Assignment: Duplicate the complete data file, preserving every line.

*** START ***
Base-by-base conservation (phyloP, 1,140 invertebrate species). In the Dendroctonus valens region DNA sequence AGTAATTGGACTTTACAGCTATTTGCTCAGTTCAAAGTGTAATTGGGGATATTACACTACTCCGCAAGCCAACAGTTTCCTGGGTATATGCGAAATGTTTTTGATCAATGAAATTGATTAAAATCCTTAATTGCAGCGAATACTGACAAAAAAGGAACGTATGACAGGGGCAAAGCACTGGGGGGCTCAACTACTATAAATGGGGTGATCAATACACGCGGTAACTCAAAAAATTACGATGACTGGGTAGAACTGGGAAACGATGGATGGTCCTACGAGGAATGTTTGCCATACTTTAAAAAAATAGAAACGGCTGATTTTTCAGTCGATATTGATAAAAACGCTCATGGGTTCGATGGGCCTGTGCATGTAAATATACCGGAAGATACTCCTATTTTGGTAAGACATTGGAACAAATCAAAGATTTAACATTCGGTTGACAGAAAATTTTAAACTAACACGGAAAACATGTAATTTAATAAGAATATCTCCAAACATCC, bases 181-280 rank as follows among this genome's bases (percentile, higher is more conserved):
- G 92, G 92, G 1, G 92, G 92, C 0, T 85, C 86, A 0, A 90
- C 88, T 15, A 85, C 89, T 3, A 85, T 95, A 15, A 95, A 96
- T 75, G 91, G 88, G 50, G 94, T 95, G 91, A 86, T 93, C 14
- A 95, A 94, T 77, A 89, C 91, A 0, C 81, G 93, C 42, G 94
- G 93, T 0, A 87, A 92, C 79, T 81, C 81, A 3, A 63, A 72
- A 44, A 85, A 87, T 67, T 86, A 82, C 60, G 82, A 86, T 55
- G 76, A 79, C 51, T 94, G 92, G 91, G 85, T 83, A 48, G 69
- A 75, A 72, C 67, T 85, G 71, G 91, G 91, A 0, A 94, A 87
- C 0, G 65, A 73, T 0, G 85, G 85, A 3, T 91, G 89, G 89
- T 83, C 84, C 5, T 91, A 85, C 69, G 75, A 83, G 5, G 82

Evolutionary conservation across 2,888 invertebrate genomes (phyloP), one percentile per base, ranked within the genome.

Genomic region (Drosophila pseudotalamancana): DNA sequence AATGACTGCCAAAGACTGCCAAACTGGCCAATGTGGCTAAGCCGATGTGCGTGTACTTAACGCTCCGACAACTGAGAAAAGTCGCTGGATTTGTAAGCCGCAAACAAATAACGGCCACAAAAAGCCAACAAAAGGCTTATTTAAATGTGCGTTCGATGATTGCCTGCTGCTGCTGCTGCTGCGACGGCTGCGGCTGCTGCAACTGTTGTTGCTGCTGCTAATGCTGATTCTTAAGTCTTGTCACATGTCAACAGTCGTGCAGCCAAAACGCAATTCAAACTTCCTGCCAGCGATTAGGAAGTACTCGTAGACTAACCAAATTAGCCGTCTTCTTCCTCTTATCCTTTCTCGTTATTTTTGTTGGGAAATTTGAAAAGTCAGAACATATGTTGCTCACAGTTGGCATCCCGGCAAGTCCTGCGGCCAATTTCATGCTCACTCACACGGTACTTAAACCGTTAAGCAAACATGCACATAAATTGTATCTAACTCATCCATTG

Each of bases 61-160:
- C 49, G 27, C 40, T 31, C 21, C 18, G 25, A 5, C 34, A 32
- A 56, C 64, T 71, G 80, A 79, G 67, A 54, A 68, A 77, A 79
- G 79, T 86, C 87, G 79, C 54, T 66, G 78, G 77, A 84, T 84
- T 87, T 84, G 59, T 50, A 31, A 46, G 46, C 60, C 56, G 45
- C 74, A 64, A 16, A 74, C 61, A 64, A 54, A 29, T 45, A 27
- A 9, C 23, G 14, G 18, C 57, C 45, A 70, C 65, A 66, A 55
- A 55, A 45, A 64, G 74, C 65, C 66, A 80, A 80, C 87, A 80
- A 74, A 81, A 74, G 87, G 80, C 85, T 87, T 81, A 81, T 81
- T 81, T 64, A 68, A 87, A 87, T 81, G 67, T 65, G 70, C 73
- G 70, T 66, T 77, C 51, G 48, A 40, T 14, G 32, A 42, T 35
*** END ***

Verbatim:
Base-by-base conservation (phyloP, 1,140 invertebrate species). In the Dendroctonus valens region DNA sequence AGTAATTGGACTTTACAGCTATTTGCTCAGTTCAAAGTGTAATTGGGGATATTACACTACTCCGCAAGCCAACAGTTTCCTGGGTATATGCGAAATGTTTTTGATCAATGAAATTGATTAAAATCCTTAATTGCAGCGAATACTGACAAAAAAGGAACGTATGACAGGGGCAAAGCACTGGGGGGCTCAACTACTATAAATGGGGTGATCAATACACGCGGTAACTCAAAAAATTACGATGACTGGGTAGAACTGGGAAACGATGGATGGTCCTACGAGGAATGTTTGCCATACTTTAAAAAAATAGAAACGGCTGATTTTTCAGTCGATATTGATAAAAACGCTCATGGGTTCGATGGGCCTGTGCATGTAAATATACCGGAAGATACTCCTATTTTGGTAAGACATTGGAACAAATCAAAGATTTAACATTCGGTTGACAGAAAATTTTAAACTAACACGGAAAACATGTAATTTAATAAGAATATCTCCAAACATCC, bases 181-280 rank as follows among this genome's bases (percentile, higher is more conserved):
- G 92, G 92, G 1, G 92, G 92, C 0, T 85, C 86, A 0, A 90
- C 88, T 15, A 85, C 89, T 3, A 85, T 95, A 15, A 95, A 96
- T 75, G 91, G 88, G 50, G 94, T 95, G 91, A 86, T 93, C 14
- A 95, A 94, T 77, A 89, C 91, A 0, C 81, G 93, C 42, G 94
- G 93, T 0, A 87, A 92, C 79, T 81, C 81, A 3, A 63, A 72
- A 44, A 85, A 87, T 67, T 86, A 82, C 60, G 82, A 86, T 55
- G 76, A 79, C 51, T 94, G 92, G 91, G 85, T 83, A 48, G 69
- A 75, A 72, C 67, T 85, G 71, G 91, G 91, A 0, A 94, A 87
- C 0, G 65, A 73, T 0, G 85, G 85, A 3, T 91, G 89, G 89
- T 83, C 84, C 5, T 91, A 85, C 69, G 75, A 83, G 5, G 82

Evolutionary conservation across 2,888 invertebrate genomes (phyloP), one percentile per base, ranked within the genome.

Genomic region (Drosophila pseudotalamancana): DNA sequence AATGACTGCCAAAGACTGCCAAACTGGCCAATGTGGCTAAGCCGATGTGCGTGTACTTAACGCTCCGACAACTGAGAAAAGTCGCTGGATTTGTAAGCCGCAAACAAATAACGGCCACAAAAAGCCAACAAAAGGCTTATTTAAATGTGCGTTCGATGATTGCCTGCTGCTGCTGCTGCTGCGACGGCTGCGGCTGCTGCAACTGTTGTTGCTGCTGCTAATGCTGATTCTTAAGTCTTGTCACATGTCAACAGTCGTGCAGCCAAAACGCAATTCAAACTTCCTGCCAGCGATTAGGAAGTACTCGTAGACTAACCAAATTAGCCGTCTTCTTCCTCTTATCCTTTCTCGTTATTTTTGTTGGGAAATTTGAAAAGTCAGAACATATGTTGCTCACAGTTGGCATCCCGGCAAGTCCTGCGGCCAATTTCATGCTCACTCACACGGTACTTAAACCGTTAAGCAAACATGCACATAAATTGTATCTAACTCATCCATTG

Each of bases 61-160:
- C 49, G 27, C 40, T 31, C 21, C 18, G 25, A 5, C 34, A 32
- A 56, C 64, T 71, G 80, A 79, G 67, A 54, A 68, A 77, A 79
- G 79, T 86, C 87, G 79, C 54, T 66, G 78, G 77, A 84, T 84
- T 87, T 84, G 59, T 50, A 31, A 46, G 46, C 60, C 56, G 45
- C 74, A 64, A 16, A 74, C 61, A 64, A 54, A 29, T 45, A 27
- A 9, C 23, G 14, G 18, C 57, C 45, A 70, C 65, A 66, A 55
- A 55, A 45, A 64, G 74, C 65, C 66, A 80, A 80, C 87, A 80
- A 74, A 81, A 74, G 87, G 80, C 85, T 87, T 81, A 81, T 81
- T 81, T 64, A 68, A 87, A 87, T 81, G 67, T 65, G 70, C 73
- G 70, T 66, T 77, C 51, G 48, A 40, T 14, G 32, A 42, T 35